GrassRoutes trek celebrates change and hopeful environmentalism

grassroutes bow valley parkway.jpeg
Photo: courtesy of GrassRoutes Biking

Graham May, Cello Mizumoto, Louie Plottel and Georgia Williams decided to cross Canada on their bicycles to promote positive environmental initiatives.

There is an ever-increasing list of environmental worries that pop up everywhere we look. Canada’s withdrawal from the Kyoto Protocol, the ravages created by the exploitation of Alberta’s tar sands, the Keystone pipeline, the shale gas industry and its hazardous fracking techniques, global warming, mysterious deaths in bee colonies all around the world, intensified use of pesticides in agriculture, rising distances traveled by food products between the field and the plate, nuclear disasters in Japan and the list goes on. Everywhere we look, we are made to think either that the world is coming to pieces or alternatively, that all of this is nonsense and that we should very well keep on doing what we are doing. In this debate between alarmism and denial, we often overlook these more nuanced people who, while being aware of the factual unsustainability of our present social organization, go beyond criticism and alarmism and actually get their hands dirty trying to find alternative ways of doing things.

Graham May, Cello Mizumoto, Louie Plottel and Georgia Williams are four such people. They have come to believe that the best way to overcome the environmental crisis is to act rather than to criticise, to show that different ways of doing things are not only possible, but are often already happening.

Together, they created an organization named GrassRoutes Biking. Their take on positive action has led them to bike from British Columbia to New Brunswick to raise awareness about environmental issues while inciting everyone to search for real, day-to-day, easily applicable solutions. As the four merry cyclists were passing through Québec City this week, I had the chance of chatting with them and getting to know a little more about their fundamentally positive take on environmentalism.

Taking the long way back. The idea for the cross-country bike trek originally came when Graham, a native British-Columbian, began wondering how he could head back to his east coast university without taking the plane.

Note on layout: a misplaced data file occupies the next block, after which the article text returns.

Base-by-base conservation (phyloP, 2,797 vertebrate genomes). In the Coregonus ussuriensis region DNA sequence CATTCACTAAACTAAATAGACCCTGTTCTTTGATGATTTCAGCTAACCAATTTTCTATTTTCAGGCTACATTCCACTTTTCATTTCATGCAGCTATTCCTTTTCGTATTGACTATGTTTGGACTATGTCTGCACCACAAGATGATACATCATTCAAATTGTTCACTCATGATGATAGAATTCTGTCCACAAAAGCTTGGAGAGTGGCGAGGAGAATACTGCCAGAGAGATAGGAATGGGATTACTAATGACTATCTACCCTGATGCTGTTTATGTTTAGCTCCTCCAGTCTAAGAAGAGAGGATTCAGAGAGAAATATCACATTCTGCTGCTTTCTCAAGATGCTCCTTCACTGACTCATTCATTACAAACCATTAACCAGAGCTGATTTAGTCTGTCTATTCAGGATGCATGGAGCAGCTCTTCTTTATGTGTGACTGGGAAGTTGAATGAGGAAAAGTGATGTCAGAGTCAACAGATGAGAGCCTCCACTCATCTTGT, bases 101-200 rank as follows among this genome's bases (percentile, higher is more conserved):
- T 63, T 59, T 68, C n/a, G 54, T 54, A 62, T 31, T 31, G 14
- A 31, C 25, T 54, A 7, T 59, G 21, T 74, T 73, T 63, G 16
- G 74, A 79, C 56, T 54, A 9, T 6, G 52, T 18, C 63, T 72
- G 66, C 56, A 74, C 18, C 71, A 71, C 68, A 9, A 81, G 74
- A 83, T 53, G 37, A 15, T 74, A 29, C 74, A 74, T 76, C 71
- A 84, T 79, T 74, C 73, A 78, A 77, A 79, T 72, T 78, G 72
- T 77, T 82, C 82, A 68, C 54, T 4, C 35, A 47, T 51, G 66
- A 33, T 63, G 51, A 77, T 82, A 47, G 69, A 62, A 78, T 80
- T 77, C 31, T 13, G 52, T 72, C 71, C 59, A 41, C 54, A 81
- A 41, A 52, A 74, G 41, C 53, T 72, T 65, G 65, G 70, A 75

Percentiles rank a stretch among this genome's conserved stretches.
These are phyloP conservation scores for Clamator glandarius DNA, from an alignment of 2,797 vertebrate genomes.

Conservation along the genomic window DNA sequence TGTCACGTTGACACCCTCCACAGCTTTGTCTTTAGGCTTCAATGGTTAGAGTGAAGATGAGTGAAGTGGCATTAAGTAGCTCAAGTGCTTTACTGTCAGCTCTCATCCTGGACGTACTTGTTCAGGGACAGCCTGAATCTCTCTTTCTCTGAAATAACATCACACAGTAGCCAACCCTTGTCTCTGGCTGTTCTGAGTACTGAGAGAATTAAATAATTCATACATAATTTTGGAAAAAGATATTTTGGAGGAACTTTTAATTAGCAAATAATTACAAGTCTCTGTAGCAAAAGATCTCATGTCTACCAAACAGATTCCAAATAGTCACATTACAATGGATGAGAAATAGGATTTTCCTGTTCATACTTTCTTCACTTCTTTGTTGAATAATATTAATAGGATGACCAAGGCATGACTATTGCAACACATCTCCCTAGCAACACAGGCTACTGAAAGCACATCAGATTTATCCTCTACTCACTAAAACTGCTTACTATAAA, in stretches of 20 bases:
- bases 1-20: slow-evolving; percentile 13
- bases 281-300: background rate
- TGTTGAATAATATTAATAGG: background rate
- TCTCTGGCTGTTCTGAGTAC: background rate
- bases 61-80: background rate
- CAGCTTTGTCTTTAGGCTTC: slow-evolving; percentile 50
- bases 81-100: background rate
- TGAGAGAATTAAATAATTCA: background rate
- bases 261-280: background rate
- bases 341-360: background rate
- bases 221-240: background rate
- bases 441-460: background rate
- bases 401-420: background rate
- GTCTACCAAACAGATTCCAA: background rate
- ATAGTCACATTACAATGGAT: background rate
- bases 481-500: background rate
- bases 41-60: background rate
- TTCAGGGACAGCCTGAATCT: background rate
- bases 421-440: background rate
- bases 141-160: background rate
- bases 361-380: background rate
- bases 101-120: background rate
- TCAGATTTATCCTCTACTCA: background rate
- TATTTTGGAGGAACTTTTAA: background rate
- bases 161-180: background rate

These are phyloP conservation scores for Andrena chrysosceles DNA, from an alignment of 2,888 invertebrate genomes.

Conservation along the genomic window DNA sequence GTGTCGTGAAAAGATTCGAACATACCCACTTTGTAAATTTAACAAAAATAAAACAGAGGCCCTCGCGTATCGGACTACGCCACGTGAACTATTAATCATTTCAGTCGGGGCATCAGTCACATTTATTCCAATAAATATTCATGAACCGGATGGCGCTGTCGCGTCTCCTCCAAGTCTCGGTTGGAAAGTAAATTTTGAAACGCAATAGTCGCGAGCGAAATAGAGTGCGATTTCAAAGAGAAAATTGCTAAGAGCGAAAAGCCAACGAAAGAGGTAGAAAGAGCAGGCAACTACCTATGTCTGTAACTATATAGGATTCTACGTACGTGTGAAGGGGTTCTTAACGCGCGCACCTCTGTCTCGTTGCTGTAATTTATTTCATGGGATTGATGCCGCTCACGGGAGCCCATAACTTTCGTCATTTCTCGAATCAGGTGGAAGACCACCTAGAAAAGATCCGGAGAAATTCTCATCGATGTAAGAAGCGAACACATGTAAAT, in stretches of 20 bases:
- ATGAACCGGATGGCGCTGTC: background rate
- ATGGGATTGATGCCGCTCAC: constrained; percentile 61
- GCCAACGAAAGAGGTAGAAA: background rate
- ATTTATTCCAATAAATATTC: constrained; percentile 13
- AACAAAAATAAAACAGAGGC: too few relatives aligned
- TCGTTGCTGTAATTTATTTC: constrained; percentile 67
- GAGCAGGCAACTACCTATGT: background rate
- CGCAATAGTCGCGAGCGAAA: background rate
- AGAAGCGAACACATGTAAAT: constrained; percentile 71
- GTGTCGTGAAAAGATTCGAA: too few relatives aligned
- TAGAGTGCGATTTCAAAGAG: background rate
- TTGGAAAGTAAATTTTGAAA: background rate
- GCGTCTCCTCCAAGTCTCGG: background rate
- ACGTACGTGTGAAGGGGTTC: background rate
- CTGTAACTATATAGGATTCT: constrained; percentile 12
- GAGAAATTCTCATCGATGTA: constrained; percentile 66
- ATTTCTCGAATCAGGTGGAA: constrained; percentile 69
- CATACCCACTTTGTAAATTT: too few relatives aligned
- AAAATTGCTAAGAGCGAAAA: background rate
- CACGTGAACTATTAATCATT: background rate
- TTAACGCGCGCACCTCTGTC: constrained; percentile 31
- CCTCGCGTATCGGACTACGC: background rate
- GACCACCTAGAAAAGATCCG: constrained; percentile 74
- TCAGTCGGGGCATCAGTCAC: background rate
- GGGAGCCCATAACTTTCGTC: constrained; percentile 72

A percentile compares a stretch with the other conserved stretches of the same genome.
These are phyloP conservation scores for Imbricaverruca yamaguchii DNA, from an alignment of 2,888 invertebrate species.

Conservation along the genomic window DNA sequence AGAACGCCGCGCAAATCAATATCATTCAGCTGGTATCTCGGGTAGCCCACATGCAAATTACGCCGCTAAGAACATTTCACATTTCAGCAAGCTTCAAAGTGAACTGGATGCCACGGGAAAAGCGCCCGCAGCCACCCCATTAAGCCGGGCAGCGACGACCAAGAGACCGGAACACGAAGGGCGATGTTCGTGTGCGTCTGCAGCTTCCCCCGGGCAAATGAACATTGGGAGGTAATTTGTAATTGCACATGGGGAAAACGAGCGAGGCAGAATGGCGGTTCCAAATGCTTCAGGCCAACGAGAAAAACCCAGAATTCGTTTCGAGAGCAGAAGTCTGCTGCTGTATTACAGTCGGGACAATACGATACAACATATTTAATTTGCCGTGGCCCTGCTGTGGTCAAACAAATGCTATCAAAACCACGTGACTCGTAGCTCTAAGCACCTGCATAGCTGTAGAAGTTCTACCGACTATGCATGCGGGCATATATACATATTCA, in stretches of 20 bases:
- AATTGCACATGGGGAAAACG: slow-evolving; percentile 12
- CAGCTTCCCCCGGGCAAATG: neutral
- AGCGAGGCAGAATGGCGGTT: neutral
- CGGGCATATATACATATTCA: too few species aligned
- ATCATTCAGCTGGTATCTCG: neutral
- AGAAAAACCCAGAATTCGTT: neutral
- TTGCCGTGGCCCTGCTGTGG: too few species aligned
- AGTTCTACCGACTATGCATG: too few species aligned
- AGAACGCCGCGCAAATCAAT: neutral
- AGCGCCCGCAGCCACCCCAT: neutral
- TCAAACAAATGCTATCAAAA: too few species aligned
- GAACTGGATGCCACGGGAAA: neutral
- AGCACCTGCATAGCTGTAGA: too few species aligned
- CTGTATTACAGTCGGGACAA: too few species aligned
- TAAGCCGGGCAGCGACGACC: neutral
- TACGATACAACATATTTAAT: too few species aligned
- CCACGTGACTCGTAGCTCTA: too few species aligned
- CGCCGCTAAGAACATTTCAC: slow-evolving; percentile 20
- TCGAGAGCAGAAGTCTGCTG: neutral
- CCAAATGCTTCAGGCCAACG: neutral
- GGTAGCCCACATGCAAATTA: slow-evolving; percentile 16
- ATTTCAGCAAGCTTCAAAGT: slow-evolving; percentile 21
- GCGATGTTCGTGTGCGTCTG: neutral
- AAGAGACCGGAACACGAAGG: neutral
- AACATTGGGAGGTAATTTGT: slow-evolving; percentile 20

Being an Environmental Studies major at Mount Allison University in Sackville, New Brunswick, Graham was only too aware that the aviation industry is a major greenhouse gas producer. He thus decided that the most ecological way to head back to his university would be to bike there. He formed a team of fellow ecologically-minded cyclists and together they decided that not only would they ride across the country, but they would also publicize and promote their journey. So, they have been stopping in summer schools, summer camps and youth groups everywhere in Canada to present conferences and workshops dealing with environmental issues.

The workshops they have been holding are based on a simple yet powerful premise: celebrating change at the community level. GrassRoutes Biking and its eager founders ask their youthful audiences to list their skills, to realize that there are many actions and projects which are accessible to them if only they become aware of their own multiple talents. The ideas that stem out of the workshops are inspiring to our four cyclists as they hold the promise that positive action based at the community level might be the answer to the ecological dilemma.

Top-down or bottom-up? In the wake of the recent Rio+20 environmental summit in Rio de Janeiro, it seems evermore unlikely that tangible and pragmatic solutions to our environmental problems will come “from above”. Governments, corporations, international organizations and the like seem to be locked in endless debates and discussions. While the planet veritably keeps on warming, while heaps of detritus keep on expanding, while the exploitation of natural resources keeps on intensifying, solutions being offered by our governing institutions don’t seem to match up to the task at hand. For Graham, like for many other hopeful activists, Rio+20 was a bit of a failure. As the name of their organization indicates, GrassRoutes Biking strives to complement the top-down approach of Rio+20 with a “bottom-up approach” that relies on citizen and community initiatives. Grassroots environmentalism not only implies changing our own day-to-day habits, it also calls for the creation of innovative projects that create the change we need right here and right now.

It is one thing to lobby governments and to put pressure on corporations to demand for environmental policies and responsible ecological behaviour. But for our four cyclists, we cannot rely solely on our leaders and remain dissatisfied and cynical while we wait. We need to act here and now. For them, this meant saving up on carbon emissions by biking across the country rather than flying there. It also meant spreading their message of entrepreneurial optimism : in the search for solutions and real change, our best asset remains our ability to come together and to construct the foundations of tomorrow through direct human interactions rather than top-down institutional mediation.

You can follow the group of cyclists and learn more about their project and journey by visiting their website at http://www.grassroutesbiking.com.